Our eyes are constantly on the move. These movements reflect the features of the visual scene in which we are particularly interested, our arousal state, and other aspects of our general physiology. Despite their ubiquity, we are rarely aware of our eye movements because, at least in part, our brain suppresses visual perception during these movements.
We recently discovered that fruit flies move their retinas, via tiny muscles, both seemingly spontaneously and in response to visual motion. These movements and our vertebrate eye movements are surprisingly similar.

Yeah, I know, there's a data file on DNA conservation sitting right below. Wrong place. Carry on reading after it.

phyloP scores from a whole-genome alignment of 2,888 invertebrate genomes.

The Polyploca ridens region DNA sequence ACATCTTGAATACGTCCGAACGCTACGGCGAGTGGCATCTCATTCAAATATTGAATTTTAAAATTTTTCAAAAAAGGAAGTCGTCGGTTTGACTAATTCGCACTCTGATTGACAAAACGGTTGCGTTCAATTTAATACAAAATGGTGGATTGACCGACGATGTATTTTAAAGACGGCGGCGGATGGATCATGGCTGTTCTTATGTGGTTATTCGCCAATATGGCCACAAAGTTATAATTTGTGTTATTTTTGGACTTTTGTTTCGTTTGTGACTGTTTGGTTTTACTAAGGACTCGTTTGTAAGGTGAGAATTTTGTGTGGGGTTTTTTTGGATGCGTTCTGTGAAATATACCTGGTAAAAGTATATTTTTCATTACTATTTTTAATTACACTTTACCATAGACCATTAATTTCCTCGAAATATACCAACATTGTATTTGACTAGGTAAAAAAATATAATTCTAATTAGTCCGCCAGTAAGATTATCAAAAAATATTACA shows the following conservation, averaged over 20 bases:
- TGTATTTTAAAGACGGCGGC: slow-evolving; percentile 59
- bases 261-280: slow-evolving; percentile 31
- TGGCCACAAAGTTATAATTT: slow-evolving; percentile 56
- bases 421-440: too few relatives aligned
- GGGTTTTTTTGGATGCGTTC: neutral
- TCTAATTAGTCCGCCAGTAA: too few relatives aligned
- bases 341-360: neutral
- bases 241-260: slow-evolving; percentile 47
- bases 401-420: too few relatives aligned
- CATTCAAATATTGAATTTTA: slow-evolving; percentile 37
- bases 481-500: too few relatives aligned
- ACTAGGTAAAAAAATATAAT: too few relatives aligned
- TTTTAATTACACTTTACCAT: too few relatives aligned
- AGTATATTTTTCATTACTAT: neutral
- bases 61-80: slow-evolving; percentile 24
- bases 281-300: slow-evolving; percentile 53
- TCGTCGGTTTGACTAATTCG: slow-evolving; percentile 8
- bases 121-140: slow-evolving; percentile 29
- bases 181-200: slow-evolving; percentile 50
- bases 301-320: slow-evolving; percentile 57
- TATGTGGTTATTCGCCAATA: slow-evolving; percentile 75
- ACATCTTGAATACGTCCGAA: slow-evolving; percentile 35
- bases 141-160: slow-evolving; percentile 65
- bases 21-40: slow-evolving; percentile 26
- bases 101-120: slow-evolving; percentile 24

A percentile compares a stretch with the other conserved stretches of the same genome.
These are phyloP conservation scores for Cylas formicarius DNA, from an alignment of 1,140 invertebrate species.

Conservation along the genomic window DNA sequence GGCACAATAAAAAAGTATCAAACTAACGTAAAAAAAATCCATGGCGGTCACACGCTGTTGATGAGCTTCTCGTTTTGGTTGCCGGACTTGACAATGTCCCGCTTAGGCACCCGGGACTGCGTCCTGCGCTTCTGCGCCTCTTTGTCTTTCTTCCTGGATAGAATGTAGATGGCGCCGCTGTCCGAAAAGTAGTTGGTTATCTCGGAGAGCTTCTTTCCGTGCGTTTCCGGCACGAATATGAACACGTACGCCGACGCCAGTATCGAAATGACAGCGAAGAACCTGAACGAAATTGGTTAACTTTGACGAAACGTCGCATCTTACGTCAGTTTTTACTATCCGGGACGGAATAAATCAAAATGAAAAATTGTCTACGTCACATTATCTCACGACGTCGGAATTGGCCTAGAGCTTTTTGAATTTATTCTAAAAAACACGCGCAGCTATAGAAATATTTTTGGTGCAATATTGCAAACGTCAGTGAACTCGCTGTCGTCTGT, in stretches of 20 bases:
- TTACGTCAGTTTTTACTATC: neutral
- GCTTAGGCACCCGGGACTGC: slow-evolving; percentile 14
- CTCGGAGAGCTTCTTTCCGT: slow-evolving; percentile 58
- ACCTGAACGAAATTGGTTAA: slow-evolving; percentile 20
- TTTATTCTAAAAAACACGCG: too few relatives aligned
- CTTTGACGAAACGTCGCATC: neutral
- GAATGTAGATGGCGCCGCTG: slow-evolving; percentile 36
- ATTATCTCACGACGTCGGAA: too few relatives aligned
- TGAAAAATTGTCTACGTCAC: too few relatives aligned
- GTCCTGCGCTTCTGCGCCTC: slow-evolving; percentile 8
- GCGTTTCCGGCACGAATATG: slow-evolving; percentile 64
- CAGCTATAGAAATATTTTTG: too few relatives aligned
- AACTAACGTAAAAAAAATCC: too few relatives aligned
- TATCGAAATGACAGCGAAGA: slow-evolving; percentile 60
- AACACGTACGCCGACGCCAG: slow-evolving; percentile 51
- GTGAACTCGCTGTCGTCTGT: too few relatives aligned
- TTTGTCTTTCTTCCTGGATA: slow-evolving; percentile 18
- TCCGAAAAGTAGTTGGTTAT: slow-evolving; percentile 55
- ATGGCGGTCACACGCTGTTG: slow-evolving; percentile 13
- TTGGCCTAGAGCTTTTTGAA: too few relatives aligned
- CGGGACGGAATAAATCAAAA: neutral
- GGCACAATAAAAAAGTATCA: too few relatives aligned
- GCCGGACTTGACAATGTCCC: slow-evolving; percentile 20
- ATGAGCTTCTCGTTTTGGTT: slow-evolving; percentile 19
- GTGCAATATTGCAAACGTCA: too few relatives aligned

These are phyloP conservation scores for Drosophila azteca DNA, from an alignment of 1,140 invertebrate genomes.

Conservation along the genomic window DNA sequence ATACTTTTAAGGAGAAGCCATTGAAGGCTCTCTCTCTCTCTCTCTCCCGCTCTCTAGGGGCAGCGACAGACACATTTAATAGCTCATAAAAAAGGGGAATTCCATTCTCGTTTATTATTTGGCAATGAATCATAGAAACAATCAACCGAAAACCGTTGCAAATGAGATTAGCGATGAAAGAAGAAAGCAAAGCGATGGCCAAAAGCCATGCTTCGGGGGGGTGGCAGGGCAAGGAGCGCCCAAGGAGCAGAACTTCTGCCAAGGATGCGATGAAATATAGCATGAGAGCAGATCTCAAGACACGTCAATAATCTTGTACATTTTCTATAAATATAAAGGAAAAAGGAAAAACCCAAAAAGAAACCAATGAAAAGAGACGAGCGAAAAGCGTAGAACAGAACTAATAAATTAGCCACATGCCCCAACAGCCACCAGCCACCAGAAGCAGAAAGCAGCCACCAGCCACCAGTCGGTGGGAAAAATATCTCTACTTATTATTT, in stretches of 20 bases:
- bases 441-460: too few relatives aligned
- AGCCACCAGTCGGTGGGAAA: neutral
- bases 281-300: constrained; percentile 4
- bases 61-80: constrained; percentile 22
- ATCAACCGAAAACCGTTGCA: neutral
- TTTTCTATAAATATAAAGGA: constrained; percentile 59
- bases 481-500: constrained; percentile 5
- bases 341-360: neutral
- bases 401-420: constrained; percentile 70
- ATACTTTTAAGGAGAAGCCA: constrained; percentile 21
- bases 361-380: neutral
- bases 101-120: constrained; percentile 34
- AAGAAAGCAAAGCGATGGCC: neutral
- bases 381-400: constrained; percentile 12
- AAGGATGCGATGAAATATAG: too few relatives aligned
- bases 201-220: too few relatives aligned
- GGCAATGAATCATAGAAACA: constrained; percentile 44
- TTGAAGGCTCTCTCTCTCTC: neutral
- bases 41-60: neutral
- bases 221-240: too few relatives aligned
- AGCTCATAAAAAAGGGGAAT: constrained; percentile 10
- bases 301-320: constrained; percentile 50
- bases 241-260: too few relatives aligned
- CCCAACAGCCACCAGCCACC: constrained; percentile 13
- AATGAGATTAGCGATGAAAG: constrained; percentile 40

We aim to leverage this discovery, alongside the advanced genetic, physiological and behavioral methods in Drosophila to develop a detailed understanding of how a small brain differentiates between visual input that arises due to the animal’s own movements from input that arises due to events in the external world. And on the flip side – how do animals purposefully move their eyes to extract relevant visual features? Very broadly, this research program should allow us to better understand how brains form predictions and use those predictions to inform perception and behavior.